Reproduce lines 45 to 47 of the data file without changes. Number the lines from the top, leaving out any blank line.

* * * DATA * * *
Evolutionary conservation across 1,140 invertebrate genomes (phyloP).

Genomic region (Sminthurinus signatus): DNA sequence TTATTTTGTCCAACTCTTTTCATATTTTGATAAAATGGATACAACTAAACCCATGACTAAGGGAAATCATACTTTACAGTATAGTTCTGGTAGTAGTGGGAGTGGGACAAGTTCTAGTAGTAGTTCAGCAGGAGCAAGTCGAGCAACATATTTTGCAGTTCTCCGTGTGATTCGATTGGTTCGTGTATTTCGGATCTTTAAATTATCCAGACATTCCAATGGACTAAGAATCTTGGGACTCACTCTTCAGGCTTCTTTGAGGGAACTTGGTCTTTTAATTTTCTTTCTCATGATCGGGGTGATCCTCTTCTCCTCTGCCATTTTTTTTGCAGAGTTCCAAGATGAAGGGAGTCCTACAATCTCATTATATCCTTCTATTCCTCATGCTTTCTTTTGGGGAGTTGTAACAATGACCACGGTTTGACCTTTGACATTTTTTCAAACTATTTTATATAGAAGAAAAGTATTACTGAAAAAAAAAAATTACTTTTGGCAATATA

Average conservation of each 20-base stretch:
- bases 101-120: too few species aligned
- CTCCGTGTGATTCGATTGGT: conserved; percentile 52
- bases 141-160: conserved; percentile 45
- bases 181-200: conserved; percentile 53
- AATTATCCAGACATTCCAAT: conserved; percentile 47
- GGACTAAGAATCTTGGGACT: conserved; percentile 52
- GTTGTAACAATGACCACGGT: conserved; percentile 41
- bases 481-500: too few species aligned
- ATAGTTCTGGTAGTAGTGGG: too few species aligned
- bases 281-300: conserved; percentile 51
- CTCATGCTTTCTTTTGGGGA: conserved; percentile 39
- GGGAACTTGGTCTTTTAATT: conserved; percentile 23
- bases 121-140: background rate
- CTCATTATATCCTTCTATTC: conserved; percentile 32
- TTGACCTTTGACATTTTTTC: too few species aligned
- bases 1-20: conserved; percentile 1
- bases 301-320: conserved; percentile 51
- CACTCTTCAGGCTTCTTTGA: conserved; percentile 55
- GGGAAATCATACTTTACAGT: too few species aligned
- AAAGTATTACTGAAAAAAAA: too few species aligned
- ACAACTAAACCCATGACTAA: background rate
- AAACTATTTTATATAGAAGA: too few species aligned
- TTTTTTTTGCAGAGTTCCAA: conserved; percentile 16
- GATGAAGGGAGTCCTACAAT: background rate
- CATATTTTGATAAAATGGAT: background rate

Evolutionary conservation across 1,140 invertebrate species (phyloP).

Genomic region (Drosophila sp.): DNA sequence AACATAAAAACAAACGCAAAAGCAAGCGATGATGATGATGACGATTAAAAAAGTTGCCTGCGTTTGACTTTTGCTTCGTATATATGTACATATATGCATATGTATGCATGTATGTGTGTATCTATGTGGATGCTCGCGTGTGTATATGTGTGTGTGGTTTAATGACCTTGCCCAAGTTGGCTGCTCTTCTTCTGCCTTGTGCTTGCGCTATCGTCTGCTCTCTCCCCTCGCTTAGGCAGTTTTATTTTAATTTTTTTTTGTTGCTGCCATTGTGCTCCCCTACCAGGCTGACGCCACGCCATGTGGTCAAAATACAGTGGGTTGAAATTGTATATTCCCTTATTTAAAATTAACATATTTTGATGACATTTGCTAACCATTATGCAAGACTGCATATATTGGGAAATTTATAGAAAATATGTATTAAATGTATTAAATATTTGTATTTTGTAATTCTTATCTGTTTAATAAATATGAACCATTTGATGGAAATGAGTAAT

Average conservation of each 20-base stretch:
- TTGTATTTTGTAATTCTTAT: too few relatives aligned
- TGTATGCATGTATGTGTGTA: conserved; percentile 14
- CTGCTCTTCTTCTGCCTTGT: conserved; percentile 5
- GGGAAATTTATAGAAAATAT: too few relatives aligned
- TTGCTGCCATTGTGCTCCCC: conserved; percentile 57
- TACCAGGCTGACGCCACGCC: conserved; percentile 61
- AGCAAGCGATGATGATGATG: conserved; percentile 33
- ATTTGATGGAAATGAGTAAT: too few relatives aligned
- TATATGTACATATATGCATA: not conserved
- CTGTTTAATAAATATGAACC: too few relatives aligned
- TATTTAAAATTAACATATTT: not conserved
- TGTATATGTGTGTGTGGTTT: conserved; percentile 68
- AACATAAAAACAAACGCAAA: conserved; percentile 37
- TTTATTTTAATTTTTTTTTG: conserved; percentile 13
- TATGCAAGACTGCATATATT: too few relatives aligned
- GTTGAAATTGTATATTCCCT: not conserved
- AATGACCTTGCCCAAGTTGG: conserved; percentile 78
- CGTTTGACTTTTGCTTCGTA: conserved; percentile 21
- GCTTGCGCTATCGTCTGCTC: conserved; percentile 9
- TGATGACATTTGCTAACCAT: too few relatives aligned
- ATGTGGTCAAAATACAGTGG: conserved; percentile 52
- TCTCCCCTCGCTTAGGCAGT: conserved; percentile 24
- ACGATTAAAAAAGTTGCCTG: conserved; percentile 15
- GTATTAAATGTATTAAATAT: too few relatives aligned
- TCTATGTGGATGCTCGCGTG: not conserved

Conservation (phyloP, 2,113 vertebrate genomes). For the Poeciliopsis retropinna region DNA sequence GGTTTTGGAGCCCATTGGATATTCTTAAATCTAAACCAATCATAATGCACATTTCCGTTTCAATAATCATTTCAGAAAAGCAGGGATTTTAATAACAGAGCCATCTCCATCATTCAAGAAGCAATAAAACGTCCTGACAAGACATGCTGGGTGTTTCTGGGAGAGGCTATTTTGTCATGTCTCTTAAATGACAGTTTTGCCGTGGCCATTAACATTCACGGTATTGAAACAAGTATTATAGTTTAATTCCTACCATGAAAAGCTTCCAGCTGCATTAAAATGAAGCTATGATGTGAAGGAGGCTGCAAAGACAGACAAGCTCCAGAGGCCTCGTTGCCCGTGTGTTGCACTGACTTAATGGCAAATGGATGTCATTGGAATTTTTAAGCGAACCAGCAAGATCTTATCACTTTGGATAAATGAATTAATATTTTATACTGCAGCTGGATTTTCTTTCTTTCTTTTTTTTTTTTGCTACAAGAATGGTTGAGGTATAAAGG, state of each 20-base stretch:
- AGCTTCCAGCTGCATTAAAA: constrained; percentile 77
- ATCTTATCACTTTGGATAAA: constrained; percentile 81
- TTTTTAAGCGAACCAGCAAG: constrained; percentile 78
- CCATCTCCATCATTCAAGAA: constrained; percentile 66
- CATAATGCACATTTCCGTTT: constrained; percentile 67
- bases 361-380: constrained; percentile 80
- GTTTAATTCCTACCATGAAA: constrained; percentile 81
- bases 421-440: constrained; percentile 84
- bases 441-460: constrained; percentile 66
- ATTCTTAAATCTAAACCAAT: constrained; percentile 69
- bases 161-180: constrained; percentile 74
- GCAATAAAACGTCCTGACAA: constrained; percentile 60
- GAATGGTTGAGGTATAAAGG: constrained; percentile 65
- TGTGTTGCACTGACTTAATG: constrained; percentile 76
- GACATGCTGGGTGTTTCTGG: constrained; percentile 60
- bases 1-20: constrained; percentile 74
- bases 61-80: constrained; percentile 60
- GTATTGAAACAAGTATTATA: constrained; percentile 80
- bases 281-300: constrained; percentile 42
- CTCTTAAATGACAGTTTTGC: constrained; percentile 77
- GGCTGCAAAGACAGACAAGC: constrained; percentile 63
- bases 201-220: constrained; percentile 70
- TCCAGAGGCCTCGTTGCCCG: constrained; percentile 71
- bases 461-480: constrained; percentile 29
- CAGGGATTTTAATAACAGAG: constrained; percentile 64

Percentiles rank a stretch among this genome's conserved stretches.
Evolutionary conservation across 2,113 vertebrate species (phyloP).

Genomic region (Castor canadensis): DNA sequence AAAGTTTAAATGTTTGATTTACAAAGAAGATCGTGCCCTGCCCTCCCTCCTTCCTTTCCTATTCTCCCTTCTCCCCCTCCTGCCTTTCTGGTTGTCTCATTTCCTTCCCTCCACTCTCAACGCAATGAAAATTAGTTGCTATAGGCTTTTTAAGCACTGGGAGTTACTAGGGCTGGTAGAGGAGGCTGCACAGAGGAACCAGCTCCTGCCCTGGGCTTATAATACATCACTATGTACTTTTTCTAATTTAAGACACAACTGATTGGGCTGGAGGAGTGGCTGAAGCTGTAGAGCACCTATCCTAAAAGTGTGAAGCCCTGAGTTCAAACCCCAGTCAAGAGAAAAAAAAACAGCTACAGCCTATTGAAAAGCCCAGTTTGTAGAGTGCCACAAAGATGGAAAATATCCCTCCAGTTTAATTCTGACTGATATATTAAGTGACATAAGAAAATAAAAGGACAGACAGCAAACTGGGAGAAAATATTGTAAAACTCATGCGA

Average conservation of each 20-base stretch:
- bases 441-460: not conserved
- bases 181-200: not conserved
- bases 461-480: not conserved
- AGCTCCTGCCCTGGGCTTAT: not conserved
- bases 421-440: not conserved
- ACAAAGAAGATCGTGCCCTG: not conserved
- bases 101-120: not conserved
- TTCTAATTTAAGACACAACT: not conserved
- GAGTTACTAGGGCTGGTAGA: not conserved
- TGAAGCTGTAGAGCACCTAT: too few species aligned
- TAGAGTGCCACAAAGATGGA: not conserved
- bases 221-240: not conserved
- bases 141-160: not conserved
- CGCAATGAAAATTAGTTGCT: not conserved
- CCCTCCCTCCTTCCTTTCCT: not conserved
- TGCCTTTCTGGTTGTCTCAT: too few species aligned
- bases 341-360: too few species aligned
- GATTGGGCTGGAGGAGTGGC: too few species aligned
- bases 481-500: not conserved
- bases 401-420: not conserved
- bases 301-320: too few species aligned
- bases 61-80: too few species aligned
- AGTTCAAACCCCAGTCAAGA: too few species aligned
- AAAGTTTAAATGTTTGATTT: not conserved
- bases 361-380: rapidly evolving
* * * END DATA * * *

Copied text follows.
- TTTATTTTAATTTTTTTTTG: conserved; percentile 13
- TATGCAAGACTGCATATATT: too few relatives aligned
- GTTGAAATTGTATATTCCCT: not conserved